Tate, the sheriff, was there too and he never went to church either. Boo was eventually brought back to the Radley home. Jem says that he didn't say they were doing that, and thus inadvertently admits that they were doing just that. However, it is actually a much different group of people: the lynch mob. The children make their way closer while Atticus puts down his paper and waits. A voice came from the Maycomb Tribune office and Mr.
He opens it to find a single, white camellia. The children make the men awkwardly aware of their cowardice and shame. The men rushed back into their cars and drove off. In Chapter 5, though Atticus tries to encourage the children to leave Boo alone, their senses of sympathy have been summoned by thinking about Boo's solitude and his strict upbringing. Find two or three examples which illustrate the emotional distance between them. Later that night, Scout catches Jem as he prepares to sneak out.
Scout went back to Mr. Scout thought this was the oddest reason she had ever heard. Dill suggested they go bug Boo Radley and Scout blew off that idea and told Dill about all of the crap that went down that last winter between her and Francis. Instead, her son, who can read, sings out a line of a hymn and the crowd repeats it. Jem was standing in the corner like the traitor he was.
When Scout and the boys arrive on the scene, they don't truly comprehend what is happening. The three engage in summertime play activities of improving the Finch tree and acting out the plots of several of their favorite books. Atticus stood up slightly trembling and told Jem to go home. As they got closer they saw where the light was coming from. At the window, Scout and Jem hoist Dill up to peek in the window. Nobody got out of the cars and Atticus folded his paper.
The school may be attempting to turn the children into moral beings, but Scout's moral education occurs almost exclusively in her home or in the presence of Maycomb adults and friends. Scout moves to run to Atticus, but Jem holds her back because Atticus might not like them being out. Ewell's children or Miss Maudie's flowers is more important than observing the strictest codes. Strength of character is the lesson in this chapter. Lesson Summary In this chapter, Harper Lee continues to draw attention to the racism prevalent in Maycomb county. The men leaned in for something important that Atticus was going to say, when Jem shouted. Alexandra seems to believe the children would benefit from a feminine influence, and so she has decided to stay for a time.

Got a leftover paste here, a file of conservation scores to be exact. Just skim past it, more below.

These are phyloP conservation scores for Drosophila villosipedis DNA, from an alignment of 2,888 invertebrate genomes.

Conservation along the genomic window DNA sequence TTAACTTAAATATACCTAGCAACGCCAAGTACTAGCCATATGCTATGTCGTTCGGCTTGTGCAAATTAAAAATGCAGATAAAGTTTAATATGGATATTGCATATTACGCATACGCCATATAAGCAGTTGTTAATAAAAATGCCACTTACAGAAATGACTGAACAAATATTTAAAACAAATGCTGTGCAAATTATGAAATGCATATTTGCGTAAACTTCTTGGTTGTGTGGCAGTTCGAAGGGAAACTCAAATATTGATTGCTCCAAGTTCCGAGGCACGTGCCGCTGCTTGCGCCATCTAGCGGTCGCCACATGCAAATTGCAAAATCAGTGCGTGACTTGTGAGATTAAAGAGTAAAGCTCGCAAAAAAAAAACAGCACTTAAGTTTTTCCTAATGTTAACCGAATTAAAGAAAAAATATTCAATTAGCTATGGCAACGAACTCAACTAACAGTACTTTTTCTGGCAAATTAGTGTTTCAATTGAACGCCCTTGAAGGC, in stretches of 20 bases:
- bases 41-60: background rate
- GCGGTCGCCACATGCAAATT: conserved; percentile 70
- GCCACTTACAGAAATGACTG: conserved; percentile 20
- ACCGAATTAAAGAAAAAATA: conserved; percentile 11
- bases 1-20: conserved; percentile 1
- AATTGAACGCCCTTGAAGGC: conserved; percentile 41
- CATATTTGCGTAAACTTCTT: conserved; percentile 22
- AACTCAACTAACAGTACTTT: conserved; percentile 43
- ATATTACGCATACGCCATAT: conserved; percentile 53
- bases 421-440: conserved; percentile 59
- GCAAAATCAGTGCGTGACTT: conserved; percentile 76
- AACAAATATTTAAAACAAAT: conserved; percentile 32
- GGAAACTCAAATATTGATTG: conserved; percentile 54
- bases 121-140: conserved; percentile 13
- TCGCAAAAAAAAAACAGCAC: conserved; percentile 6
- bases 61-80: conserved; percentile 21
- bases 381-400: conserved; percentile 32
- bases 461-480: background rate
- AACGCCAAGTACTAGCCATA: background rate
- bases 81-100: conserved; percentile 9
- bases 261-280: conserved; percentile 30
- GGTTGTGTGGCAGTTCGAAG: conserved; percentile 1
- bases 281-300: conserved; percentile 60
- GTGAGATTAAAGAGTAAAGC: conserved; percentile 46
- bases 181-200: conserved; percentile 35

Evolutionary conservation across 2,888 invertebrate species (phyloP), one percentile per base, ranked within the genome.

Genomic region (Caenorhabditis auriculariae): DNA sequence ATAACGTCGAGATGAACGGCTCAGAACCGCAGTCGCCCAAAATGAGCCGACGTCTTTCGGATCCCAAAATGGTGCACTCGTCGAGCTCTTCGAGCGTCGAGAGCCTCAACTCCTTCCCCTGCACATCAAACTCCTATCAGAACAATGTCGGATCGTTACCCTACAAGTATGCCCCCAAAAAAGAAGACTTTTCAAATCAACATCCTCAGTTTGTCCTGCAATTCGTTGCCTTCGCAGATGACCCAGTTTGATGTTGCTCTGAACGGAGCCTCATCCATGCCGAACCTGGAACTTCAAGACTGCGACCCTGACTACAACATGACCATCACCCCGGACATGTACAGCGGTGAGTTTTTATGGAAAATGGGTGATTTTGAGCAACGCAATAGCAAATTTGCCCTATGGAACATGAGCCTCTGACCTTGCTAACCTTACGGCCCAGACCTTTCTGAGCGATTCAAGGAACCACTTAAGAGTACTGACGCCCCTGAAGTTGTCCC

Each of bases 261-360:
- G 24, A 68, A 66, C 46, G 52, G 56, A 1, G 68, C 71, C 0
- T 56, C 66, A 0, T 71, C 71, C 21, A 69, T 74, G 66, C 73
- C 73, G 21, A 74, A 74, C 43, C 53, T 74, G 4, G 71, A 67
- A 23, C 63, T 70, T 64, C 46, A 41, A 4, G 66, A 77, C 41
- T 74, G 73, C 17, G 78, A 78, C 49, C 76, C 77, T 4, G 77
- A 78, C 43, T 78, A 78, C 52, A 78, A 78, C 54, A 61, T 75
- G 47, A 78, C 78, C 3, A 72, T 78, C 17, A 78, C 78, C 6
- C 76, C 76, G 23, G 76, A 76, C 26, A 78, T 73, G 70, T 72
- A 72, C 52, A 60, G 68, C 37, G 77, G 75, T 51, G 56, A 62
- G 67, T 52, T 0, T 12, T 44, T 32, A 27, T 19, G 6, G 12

Atticus cross-examines Tate, who says that there was no doctor summoned to examine. Having bought several slaves, he established a largely self-sufficient homestead and farm, Finch's Landing, near Saint Stephens. After realizing Miss Caroline doesn't know what that means, Scout explains that the Cunninghams don't accept other people's help, and just try to get by with what little they have. The novel takes begins during the summer. Excited, Scout yells out Mr. Scout came out into the front room and they immediately stopped fighting and Alexandria was visibly upset. When Atticus tells Jem to answer the phone, the men laugh, which breaks some of the tension, and the men leave.
Radley, and Scout plays Mrs. Scout said that Walter was a good kid and that they had him over for dinner one time and that she beat him up one time but that he was nice about it. Dill, in childish fashion, has decided to get engaged to Scout, but now he and Jem play together often and Scout finds herself unwelcome. Alexandra tries to make Atticus talk to his children about family pride, but he just ends up upsetting Scout. Though still frightened of him, they wish to befriend him and help him now. Jem tells Atticus-despite Scout's protest- and Atticus goes next door to tell Dill's aunt, Miss Rachel.
When she reaches him, however, she sees fear in his face that is reintroduced when he realizes Jem and Dill accompany her. Jem was stubborn and stayed put. The crowd is so large that there really is nowhere for everyone to eat lunch, so they all camp out in the town square. He is punished for this by Atticus, who makes Jem go to Mrs. The value of some freedoms can't be fully understood until a person is forced to part from them. Scout immediately felt like Jem was trying to tell her what to do just like everybody else was doing and she told Jem that he had no right to tell her what to do. These exchanges show that Jem is maturing and becoming more aware of the world around him.